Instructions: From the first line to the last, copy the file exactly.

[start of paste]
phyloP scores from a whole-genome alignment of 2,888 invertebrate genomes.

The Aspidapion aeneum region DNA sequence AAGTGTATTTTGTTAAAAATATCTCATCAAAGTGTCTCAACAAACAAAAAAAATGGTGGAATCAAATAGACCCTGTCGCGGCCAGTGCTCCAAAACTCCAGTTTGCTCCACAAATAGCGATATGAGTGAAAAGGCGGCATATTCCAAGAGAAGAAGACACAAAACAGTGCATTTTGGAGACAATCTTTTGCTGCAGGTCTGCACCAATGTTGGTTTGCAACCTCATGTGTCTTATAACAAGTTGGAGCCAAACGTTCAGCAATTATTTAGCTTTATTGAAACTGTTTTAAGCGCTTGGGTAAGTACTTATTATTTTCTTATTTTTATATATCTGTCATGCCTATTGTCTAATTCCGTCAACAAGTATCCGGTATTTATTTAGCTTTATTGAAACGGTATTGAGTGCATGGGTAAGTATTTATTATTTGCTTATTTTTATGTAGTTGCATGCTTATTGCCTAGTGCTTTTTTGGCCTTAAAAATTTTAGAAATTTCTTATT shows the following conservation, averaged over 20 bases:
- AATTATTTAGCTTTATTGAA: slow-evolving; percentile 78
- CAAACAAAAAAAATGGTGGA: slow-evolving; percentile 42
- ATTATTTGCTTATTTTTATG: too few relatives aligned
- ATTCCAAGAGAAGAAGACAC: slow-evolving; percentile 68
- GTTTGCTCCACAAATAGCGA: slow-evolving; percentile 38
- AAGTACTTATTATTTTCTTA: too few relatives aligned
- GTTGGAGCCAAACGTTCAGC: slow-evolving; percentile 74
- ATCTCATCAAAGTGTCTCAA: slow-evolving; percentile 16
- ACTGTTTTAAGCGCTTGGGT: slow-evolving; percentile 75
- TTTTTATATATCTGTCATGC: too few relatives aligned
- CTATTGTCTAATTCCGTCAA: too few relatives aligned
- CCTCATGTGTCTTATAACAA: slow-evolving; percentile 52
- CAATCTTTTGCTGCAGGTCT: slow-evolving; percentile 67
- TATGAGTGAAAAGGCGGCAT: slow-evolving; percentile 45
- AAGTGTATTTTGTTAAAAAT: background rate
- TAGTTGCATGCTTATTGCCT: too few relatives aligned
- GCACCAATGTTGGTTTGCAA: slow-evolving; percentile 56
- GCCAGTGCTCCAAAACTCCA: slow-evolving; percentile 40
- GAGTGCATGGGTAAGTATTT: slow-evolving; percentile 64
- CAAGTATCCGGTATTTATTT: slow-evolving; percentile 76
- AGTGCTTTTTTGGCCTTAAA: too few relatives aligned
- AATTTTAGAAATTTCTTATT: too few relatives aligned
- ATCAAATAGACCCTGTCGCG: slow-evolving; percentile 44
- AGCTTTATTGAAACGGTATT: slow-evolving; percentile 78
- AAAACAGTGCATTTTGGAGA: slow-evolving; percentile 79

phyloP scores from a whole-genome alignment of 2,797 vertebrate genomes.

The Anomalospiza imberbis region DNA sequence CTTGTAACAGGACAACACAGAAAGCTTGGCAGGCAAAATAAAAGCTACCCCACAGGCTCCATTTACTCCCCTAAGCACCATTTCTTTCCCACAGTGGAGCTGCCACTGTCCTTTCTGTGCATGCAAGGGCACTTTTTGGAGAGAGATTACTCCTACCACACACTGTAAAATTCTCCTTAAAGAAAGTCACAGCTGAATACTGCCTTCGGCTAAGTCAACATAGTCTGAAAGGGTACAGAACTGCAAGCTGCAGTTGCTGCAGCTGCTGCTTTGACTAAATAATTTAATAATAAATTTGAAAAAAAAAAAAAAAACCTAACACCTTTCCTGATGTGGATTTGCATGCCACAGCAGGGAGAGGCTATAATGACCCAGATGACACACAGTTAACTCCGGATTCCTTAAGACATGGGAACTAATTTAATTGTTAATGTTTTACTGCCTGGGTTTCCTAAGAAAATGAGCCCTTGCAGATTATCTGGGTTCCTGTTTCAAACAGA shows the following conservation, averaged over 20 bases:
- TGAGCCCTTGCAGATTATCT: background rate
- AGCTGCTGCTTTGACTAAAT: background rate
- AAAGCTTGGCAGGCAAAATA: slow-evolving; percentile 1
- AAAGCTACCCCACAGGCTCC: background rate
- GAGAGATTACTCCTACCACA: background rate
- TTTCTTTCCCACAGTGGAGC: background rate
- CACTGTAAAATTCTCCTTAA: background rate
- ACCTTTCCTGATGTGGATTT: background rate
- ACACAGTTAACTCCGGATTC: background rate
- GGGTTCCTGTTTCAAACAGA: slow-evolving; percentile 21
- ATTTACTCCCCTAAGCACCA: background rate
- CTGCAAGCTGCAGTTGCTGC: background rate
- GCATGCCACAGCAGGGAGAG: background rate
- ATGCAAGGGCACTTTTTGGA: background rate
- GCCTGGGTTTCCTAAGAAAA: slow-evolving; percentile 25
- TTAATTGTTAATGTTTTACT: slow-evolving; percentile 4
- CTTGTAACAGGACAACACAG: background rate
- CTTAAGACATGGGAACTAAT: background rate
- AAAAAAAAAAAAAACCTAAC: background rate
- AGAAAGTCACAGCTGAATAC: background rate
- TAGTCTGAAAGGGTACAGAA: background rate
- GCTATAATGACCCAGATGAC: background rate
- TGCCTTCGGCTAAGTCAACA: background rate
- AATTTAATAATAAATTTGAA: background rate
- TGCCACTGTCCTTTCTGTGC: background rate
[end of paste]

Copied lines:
phyloP scores from a whole-genome alignment of 2,888 invertebrate genomes.

The Aspidapion aeneum region DNA sequence AAGTGTATTTTGTTAAAAATATCTCATCAAAGTGTCTCAACAAACAAAAAAAATGGTGGAATCAAATAGACCCTGTCGCGGCCAGTGCTCCAAAACTCCAGTTTGCTCCACAAATAGCGATATGAGTGAAAAGGCGGCATATTCCAAGAGAAGAAGACACAAAACAGTGCATTTTGGAGACAATCTTTTGCTGCAGGTCTGCACCAATGTTGGTTTGCAACCTCATGTGTCTTATAACAAGTTGGAGCCAAACGTTCAGCAATTATTTAGCTTTATTGAAACTGTTTTAAGCGCTTGGGTAAGTACTTATTATTTTCTTATTTTTATATATCTGTCATGCCTATTGTCTAATTCCGTCAACAAGTATCCGGTATTTATTTAGCTTTATTGAAACGGTATTGAGTGCATGGGTAAGTATTTATTATTTGCTTATTTTTATGTAGTTGCATGCTTATTGCCTAGTGCTTTTTTGGCCTTAAAAATTTTAGAAATTTCTTATT shows the following conservation, averaged over 20 bases:
- AATTATTTAGCTTTATTGAA: slow-evolving; percentile 78
- CAAACAAAAAAAATGGTGGA: slow-evolving; percentile 42
- ATTATTTGCTTATTTTTATG: too few relatives aligned
- ATTCCAAGAGAAGAAGACAC: slow-evolving; percentile 68
- GTTTGCTCCACAAATAGCGA: slow-evolving; percentile 38
- AAGTACTTATTATTTTCTTA: too few relatives aligned
- GTTGGAGCCAAACGTTCAGC: slow-evolving; percentile 74
- ATCTCATCAAAGTGTCTCAA: slow-evolving; percentile 16
- ACTGTTTTAAGCGCTTGGGT: slow-evolving; percentile 75
- TTTTTATATATCTGTCATGC: too few relatives aligned
- CTATTGTCTAATTCCGTCAA: too few relatives aligned
- CCTCATGTGTCTTATAACAA: slow-evolving; percentile 52
- CAATCTTTTGCTGCAGGTCT: slow-evolving; percentile 67
- TATGAGTGAAAAGGCGGCAT: slow-evolving; percentile 45
- AAGTGTATTTTGTTAAAAAT: background rate
- TAGTTGCATGCTTATTGCCT: too few relatives aligned
- GCACCAATGTTGGTTTGCAA: slow-evolving; percentile 56
- GCCAGTGCTCCAAAACTCCA: slow-evolving; percentile 40
- GAGTGCATGGGTAAGTATTT: slow-evolving; percentile 64
- CAAGTATCCGGTATTTATTT: slow-evolving; percentile 76
- AGTGCTTTTTTGGCCTTAAA: too few relatives aligned
- AATTTTAGAAATTTCTTATT: too few relatives aligned
- ATCAAATAGACCCTGTCGCG: slow-evolving; percentile 44
- AGCTTTATTGAAACGGTATT: slow-evolving; percentile 78
- AAAACAGTGCATTTTGGAGA: slow-evolving; percentile 79

phyloP scores from a whole-genome alignment of 2,797 vertebrate genomes.

The Anomalospiza imberbis region DNA sequence CTTGTAACAGGACAACACAGAAAGCTTGGCAGGCAAAATAAAAGCTACCCCACAGGCTCCATTTACTCCCCTAAGCACCATTTCTTTCCCACAGTGGAGCTGCCACTGTCCTTTCTGTGCATGCAAGGGCACTTTTTGGAGAGAGATTACTCCTACCACACACTGTAAAATTCTCCTTAAAGAAAGTCACAGCTGAATACTGCCTTCGGCTAAGTCAACATAGTCTGAAAGGGTACAGAACTGCAAGCTGCAGTTGCTGCAGCTGCTGCTTTGACTAAATAATTTAATAATAAATTTGAAAAAAAAAAAAAAAACCTAACACCTTTCCTGATGTGGATTTGCATGCCACAGCAGGGAGAGGCTATAATGACCCAGATGACACACAGTTAACTCCGGATTCCTTAAGACATGGGAACTAATTTAATTGTTAATGTTTTACTGCCTGGGTTTCCTAAGAAAATGAGCCCTTGCAGATTATCTGGGTTCCTGTTTCAAACAGA shows the following conservation, averaged over 20 bases:
- TGAGCCCTTGCAGATTATCT: background rate
- AGCTGCTGCTTTGACTAAAT: background rate
- AAAGCTTGGCAGGCAAAATA: slow-evolving; percentile 1
- AAAGCTACCCCACAGGCTCC: background rate
- GAGAGATTACTCCTACCACA: background rate
- TTTCTTTCCCACAGTGGAGC: background rate
- CACTGTAAAATTCTCCTTAA: background rate
- ACCTTTCCTGATGTGGATTT: background rate
- ACACAGTTAACTCCGGATTC: background rate
- GGGTTCCTGTTTCAAACAGA: slow-evolving; percentile 21
- ATTTACTCCCCTAAGCACCA: background rate
- CTGCAAGCTGCAGTTGCTGC: background rate
- GCATGCCACAGCAGGGAGAG: background rate
- ATGCAAGGGCACTTTTTGGA: background rate
- GCCTGGGTTTCCTAAGAAAA: slow-evolving; percentile 25
- TTAATTGTTAATGTTTTACT: slow-evolving; percentile 4
- CTTGTAACAGGACAACACAG: background rate
- CTTAAGACATGGGAACTAAT: background rate
- AAAAAAAAAAAAAACCTAAC: background rate
- AGAAAGTCACAGCTGAATAC: background rate
- TAGTCTGAAAGGGTACAGAA: background rate
- GCTATAATGACCCAGATGAC: background rate
- TGCCTTCGGCTAAGTCAACA: background rate
- AATTTAATAATAAATTTGAA: background rate
- TGCCACTGTCCTTTCTGTGC: background rate